Last year I was mildly critical of the NRL’s Indigenous All Stars game and thought it to be just a gimmick. A year is a long time and I am pleasantly surprised that government is finally listening to sportsmen as a result of the match.
Without the involvement of players like Darren Lockyer and Johnathan Thurston this would not have got off the ground. The coach of the All Stars, Laurie Daley, initiated a dinner where Indigenous leaders from business, music and sport were present – Artie Beetson, Evvone Cawley, Christine Anu and Leah Purcell prominent among them.
Lockyer was enthusiastic and said: “This match is something very special. The players on both sides sense it and there is a magic about what it brings out in them on the field and during the week. Playing in the same team as Benji (Marshall) is going to be something to look forward to in itself but there are incredible players across both sides. We really respect what this game is about and for the people of Queensland the chance to get the footy back after such a tough couple of months will make this match even more special.”
Thurston was also similarly animated and enthused: “It’s really hard to explain to people just what this game means to the Indigenous players and to our communities. For the players, the families and the communities there is a sense of pride and a sense of country that goes beyond what you can talk about. It makes you want to do the best you can no matter who is on the other team.”
It is not often that I give credit to sports administrators, but both David Gallop and Sports Minister Arib are to be commended for lifting the ‘Learn. Earn. Legend!’ campaign into the national consciousness.
I have for a long time lamented that our riches are locked up in Indigenous culture on either side of the Nullabor. This game at Skilled Park on Saturday is the best “feel good” story of the year and deserves the highest television ratings that Australians can possibly deliver. This is the working man’s game coming home to where it belongs. It has just the right mix of corporate and compassion. Cricket can learn from this.
Rugby league’s ‘One Community’ and club programs generated from the Harvey Norman Rugby League All Stars in 2010 included:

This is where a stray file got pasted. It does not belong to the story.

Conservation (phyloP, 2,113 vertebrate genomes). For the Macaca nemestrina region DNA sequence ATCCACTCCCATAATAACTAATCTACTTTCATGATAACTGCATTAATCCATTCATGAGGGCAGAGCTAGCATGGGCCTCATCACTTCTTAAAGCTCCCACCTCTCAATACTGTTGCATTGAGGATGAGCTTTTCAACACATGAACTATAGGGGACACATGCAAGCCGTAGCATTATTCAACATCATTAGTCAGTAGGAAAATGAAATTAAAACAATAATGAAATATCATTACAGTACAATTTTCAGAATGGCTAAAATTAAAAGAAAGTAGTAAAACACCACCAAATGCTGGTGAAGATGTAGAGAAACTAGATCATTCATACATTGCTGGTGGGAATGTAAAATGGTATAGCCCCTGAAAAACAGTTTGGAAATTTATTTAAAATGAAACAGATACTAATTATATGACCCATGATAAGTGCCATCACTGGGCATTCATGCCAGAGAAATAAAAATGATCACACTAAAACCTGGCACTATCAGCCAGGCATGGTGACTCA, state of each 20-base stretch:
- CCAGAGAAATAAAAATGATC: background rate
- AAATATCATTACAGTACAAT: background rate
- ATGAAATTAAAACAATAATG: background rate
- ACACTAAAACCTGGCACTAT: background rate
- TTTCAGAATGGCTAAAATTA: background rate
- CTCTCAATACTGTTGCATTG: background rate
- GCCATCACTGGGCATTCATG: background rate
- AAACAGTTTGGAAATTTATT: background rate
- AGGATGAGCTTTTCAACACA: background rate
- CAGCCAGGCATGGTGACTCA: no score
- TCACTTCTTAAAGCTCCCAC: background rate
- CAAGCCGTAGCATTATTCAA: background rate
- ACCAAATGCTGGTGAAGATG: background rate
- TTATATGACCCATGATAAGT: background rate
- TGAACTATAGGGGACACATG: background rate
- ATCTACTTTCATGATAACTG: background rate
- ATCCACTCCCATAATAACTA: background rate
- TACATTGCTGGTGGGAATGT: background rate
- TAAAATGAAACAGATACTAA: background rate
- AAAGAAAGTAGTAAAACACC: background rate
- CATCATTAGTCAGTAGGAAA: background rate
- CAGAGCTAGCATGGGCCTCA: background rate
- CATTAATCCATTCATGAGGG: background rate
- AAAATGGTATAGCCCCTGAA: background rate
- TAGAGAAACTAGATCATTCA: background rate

• Indigenous student mentoring in partnership with ‘Learn. Earn. Legend!’.
• Homework assistance for Indigenous students.
• ‘Eat Well, Play Well, Stay Well’ healthy lifestyle program.
• ‘Rugby League Reads’.
• ‘Dream, Believe, Achieve’ targeting high school students.
• Health programs aimed at closing the life-expectancy gap.
• Reconciliation activities and events.
• PCYC partnerships aimed at keeping youth off the streets.
• Domestic violence prevention.
• Environmental education.
In 2011 the following programs will be added:
• Broncos Book Club and Yourtutor online tutoring and education program.
• Parramatta Eels’ ‘Learning with League Education Centre’ and ‘Try Reading’ literacy and numeracy initiative.
• Titans’ ‘Beyond Tomorrow’ and 100 per cent Knights Indigenous mentoring and career transition programs in partnership with ‘Learn. Earn. Legend!’.
• ‘Souths Cares’ community classroom at Sydney Corporate Park.
• Sea Eagles’ partnership with country NSW and Far North Queensland schools.
• Wests Tigers Academy of Learning in Western Sydney and ‘Read with Wests Tigers’.
The involvement is right across the rugby league community and it goes to show what Australians are capable of when they are united in a good cause. Lately there has been a force of nature that has reminded us all how fragile and tenuous life can be. It has also reminded us that we must fight for what we hold dear.
It has reminded us that sport may not be a cure for cancer, but it is a powerful force that can offer relief and take our minds of death and taxes.